Content marketing is about building relationships, whether that is through updates on social media, offers on your website, blog posts, email campaigns, or even printed material. Now days a business needs to make a human connection.
Interprofessionalism: What it Means and Why You Should Care
Interprofessionalism in education and in practice is a growing trend across health care in the United States. The idea that team-based care and collaborative practice can improve health care has been around more than 50 years.
The Roots of Insomnia
One of the most common clinical presentations is insomnia. Next to digestive disorders, sleep disorders are one of the most common complaints the clinician will encounter in daily practice.
July 18, 2011
Suspect schools File Lawsuit, Then "Slapped" by the Court
There have been new developments in the California battle between human traffickers and the California Massage Therapy Council (CAMTC), the state established certification agency for massage therapists.The CAMTC is leading a pioneering effort to shut down schools that sell or provide fraudulent massage school transcripts. In a test case closely monitored by massage industry insiders, three massage schools that had their transcripts disallowed by CAMTC, turned around and sued the CAMTC for damages in Los Angeles Superior Court. The judge hearing the matter dismissed all three suits and fined the three schools $18,000.
The CAMTC has been in the forefront of the battle against human trafficking. In order to force women into the sex trade, human traffickers need a transcript showing that each woman received between 250 to 500 hours of education from an accredited massage school. The transcripts are then used to get a CAMTC certificate or police permit, which is required to work in illegitimate massage parlors.
The CAMTC has used a good deal of its limited resources in investigating schools to determine whether or not the transcripts being sold reflect the hours that were actually attended. In many cases, the CAMTC's undercover investigators posing as prostitutes were able to simply buy fraudulent transcripts from illegitimate schools.
To date, the CAMTC has taken action with respect 36 schools, refusing to accept their transcripts as proof that education actually was received. Here is a list of these schools:
This battle took a new turn when three such schools, the Oriental Medicine Institute of America, Royal Irvin College and East-West Institute of Hand Therapy, simultaneously launched broad-based litigation against CAMTC, alleging that CAMTC's refusal to accept transcripts from these schools was not proper. All three schools were represented by attorney Peter Beirne.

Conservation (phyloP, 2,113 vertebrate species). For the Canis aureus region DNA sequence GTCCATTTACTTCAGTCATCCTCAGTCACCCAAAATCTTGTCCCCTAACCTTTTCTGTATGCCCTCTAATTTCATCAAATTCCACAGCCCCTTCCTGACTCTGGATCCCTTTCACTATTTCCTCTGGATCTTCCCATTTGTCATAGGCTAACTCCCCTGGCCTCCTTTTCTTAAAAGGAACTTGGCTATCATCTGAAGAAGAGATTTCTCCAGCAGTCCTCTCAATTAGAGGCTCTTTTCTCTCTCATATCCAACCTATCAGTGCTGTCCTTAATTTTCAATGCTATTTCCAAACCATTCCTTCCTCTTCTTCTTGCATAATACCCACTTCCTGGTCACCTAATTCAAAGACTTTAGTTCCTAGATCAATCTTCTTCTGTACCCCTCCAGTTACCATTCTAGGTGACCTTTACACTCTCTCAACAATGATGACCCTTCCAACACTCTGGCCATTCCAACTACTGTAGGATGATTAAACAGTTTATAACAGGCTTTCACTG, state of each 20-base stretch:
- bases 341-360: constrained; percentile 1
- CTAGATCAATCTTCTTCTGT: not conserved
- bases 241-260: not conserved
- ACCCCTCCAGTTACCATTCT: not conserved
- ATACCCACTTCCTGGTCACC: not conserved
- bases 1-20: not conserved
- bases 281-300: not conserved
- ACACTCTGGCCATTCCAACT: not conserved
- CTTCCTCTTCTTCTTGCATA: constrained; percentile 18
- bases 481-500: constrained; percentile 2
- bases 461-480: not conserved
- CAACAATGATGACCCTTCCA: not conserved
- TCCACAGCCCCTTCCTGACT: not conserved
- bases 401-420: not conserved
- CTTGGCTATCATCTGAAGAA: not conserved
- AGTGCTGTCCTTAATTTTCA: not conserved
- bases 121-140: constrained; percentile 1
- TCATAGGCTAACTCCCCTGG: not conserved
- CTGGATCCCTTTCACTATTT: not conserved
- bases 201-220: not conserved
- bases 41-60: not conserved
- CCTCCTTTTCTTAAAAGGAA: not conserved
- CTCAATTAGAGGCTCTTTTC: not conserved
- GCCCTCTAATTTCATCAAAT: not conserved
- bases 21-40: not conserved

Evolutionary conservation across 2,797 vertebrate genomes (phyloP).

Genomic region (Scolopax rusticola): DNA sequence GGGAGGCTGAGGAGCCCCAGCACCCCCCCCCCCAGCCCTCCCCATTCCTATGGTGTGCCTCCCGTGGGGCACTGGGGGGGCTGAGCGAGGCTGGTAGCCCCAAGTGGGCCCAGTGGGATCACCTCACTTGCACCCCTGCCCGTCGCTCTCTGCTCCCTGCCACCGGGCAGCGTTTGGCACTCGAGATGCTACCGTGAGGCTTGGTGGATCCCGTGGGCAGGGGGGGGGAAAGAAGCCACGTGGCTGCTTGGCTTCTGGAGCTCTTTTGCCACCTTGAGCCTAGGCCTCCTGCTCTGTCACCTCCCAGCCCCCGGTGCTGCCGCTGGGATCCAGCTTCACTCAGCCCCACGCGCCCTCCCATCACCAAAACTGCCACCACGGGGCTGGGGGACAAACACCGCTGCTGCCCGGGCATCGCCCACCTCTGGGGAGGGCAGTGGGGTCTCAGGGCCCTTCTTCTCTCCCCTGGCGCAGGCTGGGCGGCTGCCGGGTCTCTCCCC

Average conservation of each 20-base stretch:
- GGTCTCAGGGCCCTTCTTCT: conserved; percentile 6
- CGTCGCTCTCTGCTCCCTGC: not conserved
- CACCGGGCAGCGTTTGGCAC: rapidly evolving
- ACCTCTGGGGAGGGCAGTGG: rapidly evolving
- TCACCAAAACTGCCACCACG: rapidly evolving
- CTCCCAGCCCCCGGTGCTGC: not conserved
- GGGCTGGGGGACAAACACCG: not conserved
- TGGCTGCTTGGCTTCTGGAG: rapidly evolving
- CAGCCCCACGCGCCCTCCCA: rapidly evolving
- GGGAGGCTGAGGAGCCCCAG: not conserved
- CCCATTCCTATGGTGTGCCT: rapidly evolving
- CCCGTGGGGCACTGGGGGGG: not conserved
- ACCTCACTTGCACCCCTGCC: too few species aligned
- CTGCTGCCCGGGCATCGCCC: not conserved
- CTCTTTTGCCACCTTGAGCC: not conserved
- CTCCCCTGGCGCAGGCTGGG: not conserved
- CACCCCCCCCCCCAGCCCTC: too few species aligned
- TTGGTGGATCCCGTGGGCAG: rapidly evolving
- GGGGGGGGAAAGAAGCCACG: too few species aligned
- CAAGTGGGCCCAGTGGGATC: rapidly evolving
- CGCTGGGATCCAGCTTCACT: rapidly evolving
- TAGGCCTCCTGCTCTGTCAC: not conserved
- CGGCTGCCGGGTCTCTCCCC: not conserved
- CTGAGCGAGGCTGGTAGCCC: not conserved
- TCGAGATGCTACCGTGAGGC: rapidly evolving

Usually, legal battles such as these can stretch on for years and the cost alone can force investigative agencies to back down. In this case, the legal challenge to CAMTC was crushed very quickly with the innovative use of a whistle blower protection statute.
Michael Schroeder, an attorney and CAMTC Board Member, who was overseeing the litigation would not comment on the specifics of the investigations of these three schools.
He explained that California, like many states, has a SLAPP (Strategic Lawsuits Against Public Policy) statute. This statute allows for anyone who is sued for exercising their First Amendment rights to file a SLAPP motion. When a SLAPP motion is filed, the person who filed the lawsuit is required to show, more likely than not, that they are going to win the litigation. If the suing party is unable to do so, the lawsuit is dismissed and the person who filed the lawsuit must pay the defendant's legal fees.
"In this case," said Schroeder, "CAMTC spoke about this important public matter by posting the names of the colleges on the website. These colleges sued. What happened in these suits would set a precedent for all of our efforts to protect the public and to protect women from exploitation.
"We had a great team on this matter. CAMTC Chair, Beverly May, our attorney, David Long, the insurance company, Axis Pro, all agreed on the strategy to employ the SLAPP statute at the onset of this case," Schroeder said.
The result of this aggressive and innovative strategy was that the three colleges' lawsuits were dismissed and the colleges were required to pay $18,000 in damages to CAMTC. Schroeder said, "We have now collected those sums. I think that this will have a significant effect on protecting the public from unscrupulous schools. Anything we can do to cut down on the number of false or fraudulent transcripts being sold will be a positive benefit."
While Schroeder would not speak specifically as to the actions of these three schools, Massage Today's review of the legal pleadings filed in the matter sheds a good deal of light into what occurred. In a declaration filed by Schroeder in the litigation, he pointed out that these schools had also been suspended by the National Certification Board for the Therapeutic Massage Body Work ("NCBTMB"). "NCBTMB suspended OMIA due to apparent use of fraudulent or fictitious information in order to give the appearance of legitimacy." The declaration goes on to state that the "CAMTC has become aware of problems with transcripts from certain massage schools being sold as a part of conduct in human trafficking."
Massage Today will continue to monitor events relating to the human trafficking battle occurring in California and other states.